- the elimination of tariff and non-tariff barriers will grant Nigerian Businesses access to the continental market for the export of goods and services to other member states at a reduced cost;
- Nigeria will secure a more balanced and sustainable export base by moving away from extractive commodities, such as oil and minerals, which has traditionally accounted for most of Nigeria's exports;
- manufacturers and producers will benefit from economies of scale and have access to cheaper raw materials and intermediate inputs;
- improve competition in the quality of good and services;
- job creation and reduction in the high unemployment rate;
- provide an expanded platform for Small and Medium Enterprises (SMEs) integration into the regional and continental value chains and accelerate women's empowerment;
- the dispute resolution mechanism provided under the AfCFTA will stop hostile and discriminatory treatment directed against Nigerians and Nigerian Businesses in other African countries; and
- progressive liberization of the service sectors.
Challenges of the AfCFTA on the Nigerian Economy
Despite the many advantages that Nigeria can gain from subscribing to the AfCFTA, there are a number of obstacles that the Nigerian government must overcome in order to take full advantage of the opportunities that the AfCFTA has to offer.
The biggest challenge the government would face is the decline in tariff revenue as a result of the elimination of tariffs and duties on imported products, which has long been a considerable source of income for the government. Considering Nigerian's high dependency on imported goods, other signatory countries may afford to import goods into Nigeria and sell at prices lower than Nigerian made goods. This could result in local businesses being unable to compete with the low prices as Nigerians may eventually settle for the cheaper foreign alternative.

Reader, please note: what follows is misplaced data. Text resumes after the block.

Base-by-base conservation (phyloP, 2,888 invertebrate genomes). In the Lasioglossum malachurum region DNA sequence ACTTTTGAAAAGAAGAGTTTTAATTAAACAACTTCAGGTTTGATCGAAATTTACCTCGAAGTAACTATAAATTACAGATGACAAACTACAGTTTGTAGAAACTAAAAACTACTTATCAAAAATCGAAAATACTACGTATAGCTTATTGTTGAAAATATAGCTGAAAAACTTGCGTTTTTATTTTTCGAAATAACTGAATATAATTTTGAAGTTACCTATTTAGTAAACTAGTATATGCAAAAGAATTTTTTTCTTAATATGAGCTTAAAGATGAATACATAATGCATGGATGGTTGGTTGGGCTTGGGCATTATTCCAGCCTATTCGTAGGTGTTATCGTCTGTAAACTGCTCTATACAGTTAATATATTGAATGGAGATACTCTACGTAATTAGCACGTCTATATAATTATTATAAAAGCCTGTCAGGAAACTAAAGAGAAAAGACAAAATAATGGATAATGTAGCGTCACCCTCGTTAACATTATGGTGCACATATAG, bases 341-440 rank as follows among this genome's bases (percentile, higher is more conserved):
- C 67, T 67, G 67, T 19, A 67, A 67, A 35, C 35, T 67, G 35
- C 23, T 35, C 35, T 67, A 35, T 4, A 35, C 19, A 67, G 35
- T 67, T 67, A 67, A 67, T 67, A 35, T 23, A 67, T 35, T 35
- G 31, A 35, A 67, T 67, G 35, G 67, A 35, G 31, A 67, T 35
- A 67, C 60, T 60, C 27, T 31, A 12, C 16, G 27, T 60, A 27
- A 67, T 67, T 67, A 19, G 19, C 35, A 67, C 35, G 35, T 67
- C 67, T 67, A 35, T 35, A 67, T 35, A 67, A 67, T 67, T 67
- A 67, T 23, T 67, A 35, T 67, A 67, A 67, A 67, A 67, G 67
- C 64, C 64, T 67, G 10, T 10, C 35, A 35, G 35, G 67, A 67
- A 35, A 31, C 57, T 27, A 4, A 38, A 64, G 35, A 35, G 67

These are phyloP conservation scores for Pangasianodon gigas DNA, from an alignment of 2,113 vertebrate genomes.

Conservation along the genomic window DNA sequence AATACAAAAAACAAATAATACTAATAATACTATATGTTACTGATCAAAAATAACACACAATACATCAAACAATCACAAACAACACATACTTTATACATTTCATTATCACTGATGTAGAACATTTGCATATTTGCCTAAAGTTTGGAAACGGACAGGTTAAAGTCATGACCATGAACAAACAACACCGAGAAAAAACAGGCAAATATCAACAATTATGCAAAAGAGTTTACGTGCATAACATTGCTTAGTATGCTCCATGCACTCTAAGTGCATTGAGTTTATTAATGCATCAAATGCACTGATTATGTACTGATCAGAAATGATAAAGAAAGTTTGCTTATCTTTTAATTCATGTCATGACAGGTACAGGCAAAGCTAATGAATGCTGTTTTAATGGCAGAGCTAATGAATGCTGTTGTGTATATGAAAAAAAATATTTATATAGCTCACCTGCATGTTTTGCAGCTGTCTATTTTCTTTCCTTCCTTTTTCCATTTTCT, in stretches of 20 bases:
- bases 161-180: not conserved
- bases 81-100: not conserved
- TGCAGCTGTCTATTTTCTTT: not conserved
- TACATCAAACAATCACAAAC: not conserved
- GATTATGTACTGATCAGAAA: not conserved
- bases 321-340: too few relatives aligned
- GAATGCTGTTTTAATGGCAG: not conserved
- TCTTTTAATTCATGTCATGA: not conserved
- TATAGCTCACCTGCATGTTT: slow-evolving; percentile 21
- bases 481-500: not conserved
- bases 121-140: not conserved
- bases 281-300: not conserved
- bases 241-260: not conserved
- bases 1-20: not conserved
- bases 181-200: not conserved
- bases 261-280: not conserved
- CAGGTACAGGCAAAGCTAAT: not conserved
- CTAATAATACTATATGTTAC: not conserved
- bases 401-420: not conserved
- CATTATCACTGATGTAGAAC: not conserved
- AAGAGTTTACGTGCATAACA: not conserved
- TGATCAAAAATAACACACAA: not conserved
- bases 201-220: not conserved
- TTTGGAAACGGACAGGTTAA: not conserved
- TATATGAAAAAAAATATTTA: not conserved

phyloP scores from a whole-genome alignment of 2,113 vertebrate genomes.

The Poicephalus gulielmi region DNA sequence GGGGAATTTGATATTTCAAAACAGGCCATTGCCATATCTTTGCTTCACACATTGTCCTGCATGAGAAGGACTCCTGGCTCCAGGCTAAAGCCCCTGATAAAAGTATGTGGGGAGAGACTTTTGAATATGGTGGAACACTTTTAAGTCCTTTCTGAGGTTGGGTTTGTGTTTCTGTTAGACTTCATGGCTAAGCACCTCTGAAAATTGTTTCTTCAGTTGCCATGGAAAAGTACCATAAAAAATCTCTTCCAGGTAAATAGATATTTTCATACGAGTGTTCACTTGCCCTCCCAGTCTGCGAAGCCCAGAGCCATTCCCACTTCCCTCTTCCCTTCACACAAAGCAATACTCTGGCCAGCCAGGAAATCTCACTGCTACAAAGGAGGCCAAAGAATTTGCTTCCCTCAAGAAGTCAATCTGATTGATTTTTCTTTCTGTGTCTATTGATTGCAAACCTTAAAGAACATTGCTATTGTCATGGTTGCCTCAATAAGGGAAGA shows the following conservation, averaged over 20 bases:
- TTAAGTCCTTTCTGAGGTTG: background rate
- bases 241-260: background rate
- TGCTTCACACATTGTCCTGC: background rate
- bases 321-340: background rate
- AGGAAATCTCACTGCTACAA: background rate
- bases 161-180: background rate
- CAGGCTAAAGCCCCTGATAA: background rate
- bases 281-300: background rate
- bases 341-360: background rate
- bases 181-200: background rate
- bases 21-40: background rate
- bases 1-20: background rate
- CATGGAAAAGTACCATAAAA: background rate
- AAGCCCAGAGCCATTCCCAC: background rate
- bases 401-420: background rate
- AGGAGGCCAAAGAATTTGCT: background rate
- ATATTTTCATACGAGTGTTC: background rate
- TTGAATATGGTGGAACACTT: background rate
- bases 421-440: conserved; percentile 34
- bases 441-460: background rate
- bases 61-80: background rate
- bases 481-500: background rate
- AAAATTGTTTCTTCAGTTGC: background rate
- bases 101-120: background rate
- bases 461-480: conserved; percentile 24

Likewise, the country's over dependence on one resource (i.e. crude oil) has caused the manufacturing sector to be weak. The government's inability to transform the primary/commodity-based economy into a secondary/manufacturing economy is a major reason why Nigeria may not benefit much from the AfCFTA. Nigeria would simply remain a market for other member State producers rather than being a competing producer. Consequently, member States with a stronger manufacturing sector will experience significant economic growth, whilst Nigeria will face substantial fiscal revenue losses.
Another major concern would be the smuggling and dumping of goods that may hurt local businesses and infant industries. An influx of sub-standard goods into the market would cause a loss of revenue for businesses that may result in loss of jobs and would ultimately affect the economy. Although, the protocol in trade in goods makes provisions for anti-dumping provisions which would allow Nigeria to adopt countervailing measures to prevent the dumping of goods, the government would need to fortify its borders and thoroughly inspect imported products before they are admitted into the market. They must also ensure that the Rules of Origin are obeyed such that trans-shipment and under-declaration of added value addition and local content do not occur.
In addition, the lack of adequate infrastructure (i.e. ports, roads, transportation system, tariff policy, etc) to allow goods to be exported smoothly outside the country would affect local businesses. The lack of access to electricity and access to credit would mean that companies would need to source and generate their own energy, which raises the cost of production to uncompetitive levels.
It is also important to note that based on Nigeria's poor record of enforcing laws and treaties, it is likely that the lackadaisical actions of the government will frustrate the proper implementation of the AfCFTA.
Implications of the Provisions of the AfCFTA Agreement on Key Industry stakeholders and Businesses